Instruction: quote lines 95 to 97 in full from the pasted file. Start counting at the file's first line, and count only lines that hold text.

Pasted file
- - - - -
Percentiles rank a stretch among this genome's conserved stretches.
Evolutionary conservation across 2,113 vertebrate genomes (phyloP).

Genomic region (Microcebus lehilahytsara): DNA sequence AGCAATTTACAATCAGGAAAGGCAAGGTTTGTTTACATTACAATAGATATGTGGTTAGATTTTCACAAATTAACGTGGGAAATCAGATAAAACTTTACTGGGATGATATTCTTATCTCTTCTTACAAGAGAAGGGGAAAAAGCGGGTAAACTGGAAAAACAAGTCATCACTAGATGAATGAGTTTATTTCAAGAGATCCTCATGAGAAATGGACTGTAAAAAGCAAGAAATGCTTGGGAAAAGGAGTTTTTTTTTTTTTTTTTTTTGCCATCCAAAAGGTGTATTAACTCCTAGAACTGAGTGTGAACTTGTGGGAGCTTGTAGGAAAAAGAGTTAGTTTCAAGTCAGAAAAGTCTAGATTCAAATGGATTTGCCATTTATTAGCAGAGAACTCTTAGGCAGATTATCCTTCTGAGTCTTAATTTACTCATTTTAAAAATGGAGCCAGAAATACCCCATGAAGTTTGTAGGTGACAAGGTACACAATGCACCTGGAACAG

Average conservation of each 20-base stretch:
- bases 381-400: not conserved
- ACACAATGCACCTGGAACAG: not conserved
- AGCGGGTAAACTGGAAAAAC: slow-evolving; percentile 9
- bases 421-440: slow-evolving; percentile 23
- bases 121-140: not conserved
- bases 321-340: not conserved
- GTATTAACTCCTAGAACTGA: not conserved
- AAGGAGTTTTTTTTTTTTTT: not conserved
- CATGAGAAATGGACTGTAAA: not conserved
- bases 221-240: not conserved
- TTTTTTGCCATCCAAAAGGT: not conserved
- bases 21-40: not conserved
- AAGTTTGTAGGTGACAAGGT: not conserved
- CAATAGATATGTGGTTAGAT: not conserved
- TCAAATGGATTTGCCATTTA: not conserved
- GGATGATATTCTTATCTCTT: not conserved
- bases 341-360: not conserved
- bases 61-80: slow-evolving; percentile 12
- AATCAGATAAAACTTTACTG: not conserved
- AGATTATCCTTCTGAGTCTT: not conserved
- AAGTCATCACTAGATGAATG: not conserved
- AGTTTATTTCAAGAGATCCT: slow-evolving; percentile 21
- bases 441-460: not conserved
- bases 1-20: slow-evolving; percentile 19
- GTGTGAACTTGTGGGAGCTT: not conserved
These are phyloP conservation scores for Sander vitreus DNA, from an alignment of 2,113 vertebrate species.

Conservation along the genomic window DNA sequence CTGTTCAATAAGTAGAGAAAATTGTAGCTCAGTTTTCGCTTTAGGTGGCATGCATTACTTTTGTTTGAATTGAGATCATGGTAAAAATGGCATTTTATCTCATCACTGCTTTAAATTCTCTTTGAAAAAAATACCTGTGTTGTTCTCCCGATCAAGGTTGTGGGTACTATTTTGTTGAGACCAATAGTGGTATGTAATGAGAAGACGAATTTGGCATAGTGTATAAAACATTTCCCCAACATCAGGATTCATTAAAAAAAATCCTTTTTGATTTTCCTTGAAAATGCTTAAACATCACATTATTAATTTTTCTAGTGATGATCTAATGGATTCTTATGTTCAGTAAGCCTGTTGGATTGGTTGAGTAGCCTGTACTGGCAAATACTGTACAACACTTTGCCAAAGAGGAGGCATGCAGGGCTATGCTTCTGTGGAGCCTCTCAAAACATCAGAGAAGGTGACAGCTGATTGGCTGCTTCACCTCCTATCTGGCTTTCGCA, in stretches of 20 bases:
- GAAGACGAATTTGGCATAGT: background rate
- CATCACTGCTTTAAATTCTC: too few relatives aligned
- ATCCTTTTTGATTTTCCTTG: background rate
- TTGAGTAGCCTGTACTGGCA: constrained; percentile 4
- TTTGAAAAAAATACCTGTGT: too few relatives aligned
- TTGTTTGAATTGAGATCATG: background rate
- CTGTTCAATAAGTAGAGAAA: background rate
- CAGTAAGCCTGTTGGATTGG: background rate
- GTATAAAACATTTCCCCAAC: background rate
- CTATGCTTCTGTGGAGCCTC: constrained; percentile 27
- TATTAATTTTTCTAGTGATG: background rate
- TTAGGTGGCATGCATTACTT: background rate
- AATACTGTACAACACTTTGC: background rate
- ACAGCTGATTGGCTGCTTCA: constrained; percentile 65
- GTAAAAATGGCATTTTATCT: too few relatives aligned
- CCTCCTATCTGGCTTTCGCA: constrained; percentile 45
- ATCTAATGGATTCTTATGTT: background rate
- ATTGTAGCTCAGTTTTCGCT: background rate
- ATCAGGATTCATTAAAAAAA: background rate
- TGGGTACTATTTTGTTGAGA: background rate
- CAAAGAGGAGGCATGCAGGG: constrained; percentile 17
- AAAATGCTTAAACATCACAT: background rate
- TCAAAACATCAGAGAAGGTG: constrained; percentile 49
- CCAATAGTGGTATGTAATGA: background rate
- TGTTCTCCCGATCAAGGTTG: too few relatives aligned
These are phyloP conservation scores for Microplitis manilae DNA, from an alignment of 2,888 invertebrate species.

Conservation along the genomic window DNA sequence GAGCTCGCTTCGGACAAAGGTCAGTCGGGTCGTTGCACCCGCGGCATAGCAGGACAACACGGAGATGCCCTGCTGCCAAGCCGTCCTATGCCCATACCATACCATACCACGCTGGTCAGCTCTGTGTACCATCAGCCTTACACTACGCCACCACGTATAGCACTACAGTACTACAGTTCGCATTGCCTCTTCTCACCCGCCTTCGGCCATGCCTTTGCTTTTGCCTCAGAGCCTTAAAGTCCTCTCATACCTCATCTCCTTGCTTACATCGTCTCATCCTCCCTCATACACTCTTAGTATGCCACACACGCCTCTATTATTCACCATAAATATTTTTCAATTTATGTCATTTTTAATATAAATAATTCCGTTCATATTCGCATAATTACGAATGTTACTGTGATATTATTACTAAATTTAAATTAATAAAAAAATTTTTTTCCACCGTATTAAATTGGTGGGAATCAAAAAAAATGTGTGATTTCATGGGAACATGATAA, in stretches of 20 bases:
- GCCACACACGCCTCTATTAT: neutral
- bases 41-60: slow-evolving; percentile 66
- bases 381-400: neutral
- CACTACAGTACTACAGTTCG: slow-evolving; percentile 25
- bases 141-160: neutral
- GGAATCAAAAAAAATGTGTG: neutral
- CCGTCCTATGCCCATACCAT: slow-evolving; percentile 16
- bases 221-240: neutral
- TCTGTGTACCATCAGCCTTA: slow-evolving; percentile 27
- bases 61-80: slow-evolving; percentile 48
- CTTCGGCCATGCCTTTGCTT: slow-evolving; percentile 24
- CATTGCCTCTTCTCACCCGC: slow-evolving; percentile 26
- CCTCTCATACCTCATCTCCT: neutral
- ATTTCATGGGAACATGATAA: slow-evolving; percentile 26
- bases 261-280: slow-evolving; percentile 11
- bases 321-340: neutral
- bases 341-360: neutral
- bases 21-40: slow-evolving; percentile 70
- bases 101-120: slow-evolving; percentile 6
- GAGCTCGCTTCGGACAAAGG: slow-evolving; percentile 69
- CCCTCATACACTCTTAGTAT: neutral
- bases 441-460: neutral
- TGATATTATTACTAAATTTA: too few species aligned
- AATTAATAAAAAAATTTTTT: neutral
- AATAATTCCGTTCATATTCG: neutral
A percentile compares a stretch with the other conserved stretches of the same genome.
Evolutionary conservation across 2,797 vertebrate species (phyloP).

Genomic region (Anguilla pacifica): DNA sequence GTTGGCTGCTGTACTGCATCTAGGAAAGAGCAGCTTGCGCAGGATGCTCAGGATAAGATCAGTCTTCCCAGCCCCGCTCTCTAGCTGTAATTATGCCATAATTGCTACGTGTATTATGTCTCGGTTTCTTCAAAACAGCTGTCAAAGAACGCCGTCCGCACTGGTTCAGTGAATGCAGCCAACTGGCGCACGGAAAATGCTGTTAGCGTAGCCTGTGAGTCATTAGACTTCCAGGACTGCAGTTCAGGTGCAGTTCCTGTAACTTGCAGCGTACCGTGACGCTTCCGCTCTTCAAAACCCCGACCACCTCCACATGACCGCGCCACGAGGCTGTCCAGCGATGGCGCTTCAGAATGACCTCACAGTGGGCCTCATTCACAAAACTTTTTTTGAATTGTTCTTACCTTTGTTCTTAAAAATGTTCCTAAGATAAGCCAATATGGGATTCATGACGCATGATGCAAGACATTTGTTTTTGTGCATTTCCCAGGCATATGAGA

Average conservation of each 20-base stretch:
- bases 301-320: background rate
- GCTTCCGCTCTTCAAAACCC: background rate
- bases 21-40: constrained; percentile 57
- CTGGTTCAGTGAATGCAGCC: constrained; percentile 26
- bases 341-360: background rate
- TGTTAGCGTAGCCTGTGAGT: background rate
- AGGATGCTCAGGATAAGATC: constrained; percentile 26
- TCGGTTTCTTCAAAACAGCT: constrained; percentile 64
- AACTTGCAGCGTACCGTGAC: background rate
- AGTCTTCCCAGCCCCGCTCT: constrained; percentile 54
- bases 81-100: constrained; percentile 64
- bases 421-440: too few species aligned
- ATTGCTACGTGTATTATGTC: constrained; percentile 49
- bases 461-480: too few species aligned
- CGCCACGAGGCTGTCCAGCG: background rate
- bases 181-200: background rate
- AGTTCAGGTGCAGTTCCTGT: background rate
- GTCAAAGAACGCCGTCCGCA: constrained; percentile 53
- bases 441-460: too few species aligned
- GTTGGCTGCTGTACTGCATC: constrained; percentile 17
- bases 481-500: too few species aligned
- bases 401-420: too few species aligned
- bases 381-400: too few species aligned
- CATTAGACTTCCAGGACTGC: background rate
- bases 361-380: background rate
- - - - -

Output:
- TCGGTTTCTTCAAAACAGCT: constrained; percentile 64
- AACTTGCAGCGTACCGTGAC: background rate
- AGTCTTCCCAGCCCCGCTCT: constrained; percentile 54